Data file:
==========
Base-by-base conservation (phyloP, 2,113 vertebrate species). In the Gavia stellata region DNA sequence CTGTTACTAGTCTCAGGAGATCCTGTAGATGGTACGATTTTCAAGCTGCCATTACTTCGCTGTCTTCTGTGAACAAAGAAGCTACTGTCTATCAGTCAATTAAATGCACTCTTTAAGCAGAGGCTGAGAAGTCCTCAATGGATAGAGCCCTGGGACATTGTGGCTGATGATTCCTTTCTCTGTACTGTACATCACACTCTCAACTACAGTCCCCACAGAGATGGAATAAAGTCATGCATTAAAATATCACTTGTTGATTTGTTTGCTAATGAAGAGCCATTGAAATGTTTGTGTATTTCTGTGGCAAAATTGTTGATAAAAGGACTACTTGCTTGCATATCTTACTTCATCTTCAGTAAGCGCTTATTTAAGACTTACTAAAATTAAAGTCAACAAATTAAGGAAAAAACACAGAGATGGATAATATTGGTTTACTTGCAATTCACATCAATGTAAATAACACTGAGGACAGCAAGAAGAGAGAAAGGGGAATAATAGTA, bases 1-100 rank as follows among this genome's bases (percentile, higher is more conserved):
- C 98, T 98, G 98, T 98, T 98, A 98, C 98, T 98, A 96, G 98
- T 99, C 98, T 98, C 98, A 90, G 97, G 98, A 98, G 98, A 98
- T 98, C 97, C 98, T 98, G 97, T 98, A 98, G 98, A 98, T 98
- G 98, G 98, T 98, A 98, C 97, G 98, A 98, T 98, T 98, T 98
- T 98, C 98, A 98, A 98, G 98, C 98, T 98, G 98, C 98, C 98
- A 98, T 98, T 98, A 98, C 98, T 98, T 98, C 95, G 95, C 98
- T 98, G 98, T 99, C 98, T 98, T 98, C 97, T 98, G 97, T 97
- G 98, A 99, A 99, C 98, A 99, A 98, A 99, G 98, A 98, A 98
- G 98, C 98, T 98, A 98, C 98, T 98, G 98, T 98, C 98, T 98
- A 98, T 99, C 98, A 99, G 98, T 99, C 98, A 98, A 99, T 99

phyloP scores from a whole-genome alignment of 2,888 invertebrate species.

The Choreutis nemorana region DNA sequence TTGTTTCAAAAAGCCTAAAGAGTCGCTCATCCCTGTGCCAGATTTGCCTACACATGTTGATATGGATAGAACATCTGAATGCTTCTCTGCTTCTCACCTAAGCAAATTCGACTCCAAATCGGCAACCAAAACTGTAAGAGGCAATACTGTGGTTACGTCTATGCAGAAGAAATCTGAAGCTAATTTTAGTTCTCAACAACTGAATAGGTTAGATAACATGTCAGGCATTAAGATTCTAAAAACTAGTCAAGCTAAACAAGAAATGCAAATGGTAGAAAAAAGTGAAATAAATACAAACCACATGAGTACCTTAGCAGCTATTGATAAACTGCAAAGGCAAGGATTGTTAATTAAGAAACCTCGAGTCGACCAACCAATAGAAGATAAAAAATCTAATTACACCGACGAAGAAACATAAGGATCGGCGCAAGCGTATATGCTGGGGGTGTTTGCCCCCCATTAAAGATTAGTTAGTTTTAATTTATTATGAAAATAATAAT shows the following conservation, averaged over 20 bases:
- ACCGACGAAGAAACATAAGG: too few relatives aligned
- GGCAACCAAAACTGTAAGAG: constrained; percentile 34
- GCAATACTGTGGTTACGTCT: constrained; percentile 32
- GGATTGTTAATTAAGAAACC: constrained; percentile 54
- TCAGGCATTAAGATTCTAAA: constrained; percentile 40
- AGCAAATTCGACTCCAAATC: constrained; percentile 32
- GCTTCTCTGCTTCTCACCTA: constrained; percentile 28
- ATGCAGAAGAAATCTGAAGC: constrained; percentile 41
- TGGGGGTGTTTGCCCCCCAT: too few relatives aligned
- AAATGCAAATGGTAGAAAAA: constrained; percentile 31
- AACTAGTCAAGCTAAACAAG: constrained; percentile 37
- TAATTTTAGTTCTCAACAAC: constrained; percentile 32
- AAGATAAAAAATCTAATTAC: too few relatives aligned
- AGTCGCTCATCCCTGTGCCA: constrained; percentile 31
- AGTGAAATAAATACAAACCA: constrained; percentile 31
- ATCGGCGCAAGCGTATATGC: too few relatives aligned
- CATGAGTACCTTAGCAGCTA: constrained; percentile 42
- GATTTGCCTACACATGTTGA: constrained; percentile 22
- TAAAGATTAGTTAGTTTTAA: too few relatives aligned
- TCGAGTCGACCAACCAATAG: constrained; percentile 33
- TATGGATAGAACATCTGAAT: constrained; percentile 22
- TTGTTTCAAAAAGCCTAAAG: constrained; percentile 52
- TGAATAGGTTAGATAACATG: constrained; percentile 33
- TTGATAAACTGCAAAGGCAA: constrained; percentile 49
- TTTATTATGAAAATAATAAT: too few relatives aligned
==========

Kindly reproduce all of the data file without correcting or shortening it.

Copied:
Base-by-base conservation (phyloP, 2,113 vertebrate species). In the Gavia stellata region DNA sequence CTGTTACTAGTCTCAGGAGATCCTGTAGATGGTACGATTTTCAAGCTGCCATTACTTCGCTGTCTTCTGTGAACAAAGAAGCTACTGTCTATCAGTCAATTAAATGCACTCTTTAAGCAGAGGCTGAGAAGTCCTCAATGGATAGAGCCCTGGGACATTGTGGCTGATGATTCCTTTCTCTGTACTGTACATCACACTCTCAACTACAGTCCCCACAGAGATGGAATAAAGTCATGCATTAAAATATCACTTGTTGATTTGTTTGCTAATGAAGAGCCATTGAAATGTTTGTGTATTTCTGTGGCAAAATTGTTGATAAAAGGACTACTTGCTTGCATATCTTACTTCATCTTCAGTAAGCGCTTATTTAAGACTTACTAAAATTAAAGTCAACAAATTAAGGAAAAAACACAGAGATGGATAATATTGGTTTACTTGCAATTCACATCAATGTAAATAACACTGAGGACAGCAAGAAGAGAGAAAGGGGAATAATAGTA, bases 1-100 rank as follows among this genome's bases (percentile, higher is more conserved):
- C 98, T 98, G 98, T 98, T 98, A 98, C 98, T 98, A 96, G 98
- T 99, C 98, T 98, C 98, A 90, G 97, G 98, A 98, G 98, A 98
- T 98, C 97, C 98, T 98, G 97, T 98, A 98, G 98, A 98, T 98
- G 98, G 98, T 98, A 98, C 97, G 98, A 98, T 98, T 98, T 98
- T 98, C 98, A 98, A 98, G 98, C 98, T 98, G 98, C 98, C 98
- A 98, T 98, T 98, A 98, C 98, T 98, T 98, C 95, G 95, C 98
- T 98, G 98, T 99, C 98, T 98, T 98, C 97, T 98, G 97, T 97
- G 98, A 99, A 99, C 98, A 99, A 98, A 99, G 98, A 98, A 98
- G 98, C 98, T 98, A 98, C 98, T 98, G 98, T 98, C 98, T 98
- A 98, T 99, C 98, A 99, G 98, T 99, C 98, A 98, A 99, T 99

phyloP scores from a whole-genome alignment of 2,888 invertebrate species.

The Choreutis nemorana region DNA sequence TTGTTTCAAAAAGCCTAAAGAGTCGCTCATCCCTGTGCCAGATTTGCCTACACATGTTGATATGGATAGAACATCTGAATGCTTCTCTGCTTCTCACCTAAGCAAATTCGACTCCAAATCGGCAACCAAAACTGTAAGAGGCAATACTGTGGTTACGTCTATGCAGAAGAAATCTGAAGCTAATTTTAGTTCTCAACAACTGAATAGGTTAGATAACATGTCAGGCATTAAGATTCTAAAAACTAGTCAAGCTAAACAAGAAATGCAAATGGTAGAAAAAAGTGAAATAAATACAAACCACATGAGTACCTTAGCAGCTATTGATAAACTGCAAAGGCAAGGATTGTTAATTAAGAAACCTCGAGTCGACCAACCAATAGAAGATAAAAAATCTAATTACACCGACGAAGAAACATAAGGATCGGCGCAAGCGTATATGCTGGGGGTGTTTGCCCCCCATTAAAGATTAGTTAGTTTTAATTTATTATGAAAATAATAAT shows the following conservation, averaged over 20 bases:
- ACCGACGAAGAAACATAAGG: too few relatives aligned
- GGCAACCAAAACTGTAAGAG: constrained; percentile 34
- GCAATACTGTGGTTACGTCT: constrained; percentile 32
- GGATTGTTAATTAAGAAACC: constrained; percentile 54
- TCAGGCATTAAGATTCTAAA: constrained; percentile 40
- AGCAAATTCGACTCCAAATC: constrained; percentile 32
- GCTTCTCTGCTTCTCACCTA: constrained; percentile 28
- ATGCAGAAGAAATCTGAAGC: constrained; percentile 41
- TGGGGGTGTTTGCCCCCCAT: too few relatives aligned
- AAATGCAAATGGTAGAAAAA: constrained; percentile 31
- AACTAGTCAAGCTAAACAAG: constrained; percentile 37
- TAATTTTAGTTCTCAACAAC: constrained; percentile 32
- AAGATAAAAAATCTAATTAC: too few relatives aligned
- AGTCGCTCATCCCTGTGCCA: constrained; percentile 31
- AGTGAAATAAATACAAACCA: constrained; percentile 31
- ATCGGCGCAAGCGTATATGC: too few relatives aligned
- CATGAGTACCTTAGCAGCTA: constrained; percentile 42
- GATTTGCCTACACATGTTGA: constrained; percentile 22
- TAAAGATTAGTTAGTTTTAA: too few relatives aligned
- TCGAGTCGACCAACCAATAG: constrained; percentile 33
- TATGGATAGAACATCTGAAT: constrained; percentile 22
- TTGTTTCAAAAAGCCTAAAG: constrained; percentile 52
- TGAATAGGTTAGATAACATG: constrained; percentile 33
- TTGATAAACTGCAAAGGCAA: constrained; percentile 49
- TTTATTATGAAAATAATAAT: too few relatives aligned